less computational sophistication than is implied by the principle, while others will be based on believing that they have more.
But at an underlying level I suspect that the single most common cause of objections will be confusion about various idealizations that are made in traditional models for systems. For even though a system itself may follow the Principle of Computational Equivalence, there is no guarantee that this will also be true of idealizations of the system.
As I discussed at the beginning of Chapter 8, finding a good model for a system is mostly about finding idealizations that are as simple as possible, but that nevertheless still capture the important features of the system. And the point is that in the past there was never a clear idea that computational capabilities of systems might be important, so these were usually not captured correctly when models were made.
Yet one of the characteristics of the kinds of models based on simple programs that I have developed in this book is that they do appear successfully to capture the computational capabilities of a wide range of systems in nature and elsewhere. And in the context of such models what I have discovered is that there is indeed all sorts of evidence for the Principle of Computational Equivalence.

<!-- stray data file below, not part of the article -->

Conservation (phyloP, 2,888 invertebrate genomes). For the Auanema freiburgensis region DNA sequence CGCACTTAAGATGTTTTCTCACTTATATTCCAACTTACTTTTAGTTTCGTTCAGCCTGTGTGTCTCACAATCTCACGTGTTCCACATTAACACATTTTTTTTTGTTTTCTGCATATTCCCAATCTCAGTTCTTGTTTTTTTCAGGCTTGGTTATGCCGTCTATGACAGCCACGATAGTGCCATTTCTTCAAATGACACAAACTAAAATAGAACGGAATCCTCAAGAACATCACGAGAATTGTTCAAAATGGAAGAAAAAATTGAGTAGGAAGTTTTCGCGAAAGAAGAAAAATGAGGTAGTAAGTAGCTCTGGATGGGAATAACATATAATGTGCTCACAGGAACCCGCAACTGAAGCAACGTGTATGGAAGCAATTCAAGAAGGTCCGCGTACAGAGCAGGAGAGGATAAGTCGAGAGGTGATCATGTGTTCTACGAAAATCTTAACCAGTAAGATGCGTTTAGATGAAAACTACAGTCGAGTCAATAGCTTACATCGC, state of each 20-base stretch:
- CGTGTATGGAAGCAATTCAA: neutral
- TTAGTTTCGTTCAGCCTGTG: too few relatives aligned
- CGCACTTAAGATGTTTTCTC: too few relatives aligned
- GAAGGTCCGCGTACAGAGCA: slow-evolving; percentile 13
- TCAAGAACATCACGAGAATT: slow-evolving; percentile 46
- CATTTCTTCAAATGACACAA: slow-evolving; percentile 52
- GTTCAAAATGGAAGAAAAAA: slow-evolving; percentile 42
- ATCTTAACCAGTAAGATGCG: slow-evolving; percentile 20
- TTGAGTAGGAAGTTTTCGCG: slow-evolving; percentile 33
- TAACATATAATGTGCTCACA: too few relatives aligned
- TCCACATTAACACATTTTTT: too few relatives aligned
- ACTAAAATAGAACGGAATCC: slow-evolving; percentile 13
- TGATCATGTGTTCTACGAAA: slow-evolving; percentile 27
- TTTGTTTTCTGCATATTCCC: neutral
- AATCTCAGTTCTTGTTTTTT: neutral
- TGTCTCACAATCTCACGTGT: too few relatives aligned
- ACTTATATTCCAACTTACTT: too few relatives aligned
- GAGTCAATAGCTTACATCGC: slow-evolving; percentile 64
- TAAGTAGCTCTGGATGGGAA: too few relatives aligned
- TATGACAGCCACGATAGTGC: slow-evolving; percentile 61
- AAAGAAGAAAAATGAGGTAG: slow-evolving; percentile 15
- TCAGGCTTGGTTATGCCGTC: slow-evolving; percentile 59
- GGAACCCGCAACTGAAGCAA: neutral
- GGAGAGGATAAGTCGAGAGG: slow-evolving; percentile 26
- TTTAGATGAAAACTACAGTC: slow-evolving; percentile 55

But if one uses the kinds of traditional mathematical models that have in the past been common, things can seem rather different.
For example, many such models idealize systems to the point where their complete behavior can be described just by some simple mathematical formula that relates a few overall numerical quantities. And if one thinks only about this idealization one almost inevitably concludes that the system has very little computational sophistication.
It is also common for traditional mathematical models to suggest too much computational sophistication. For example, as I discussed at the end of Chapter 7, models based on traditional mathematical equations often give constraints on behavior rather than explicit rules for generating behavior.
And if one assumes that actual systems somehow always manage to find ways to satisfy such constraints, one will be led to conclude that these systems must be computationally more sophisticated than any of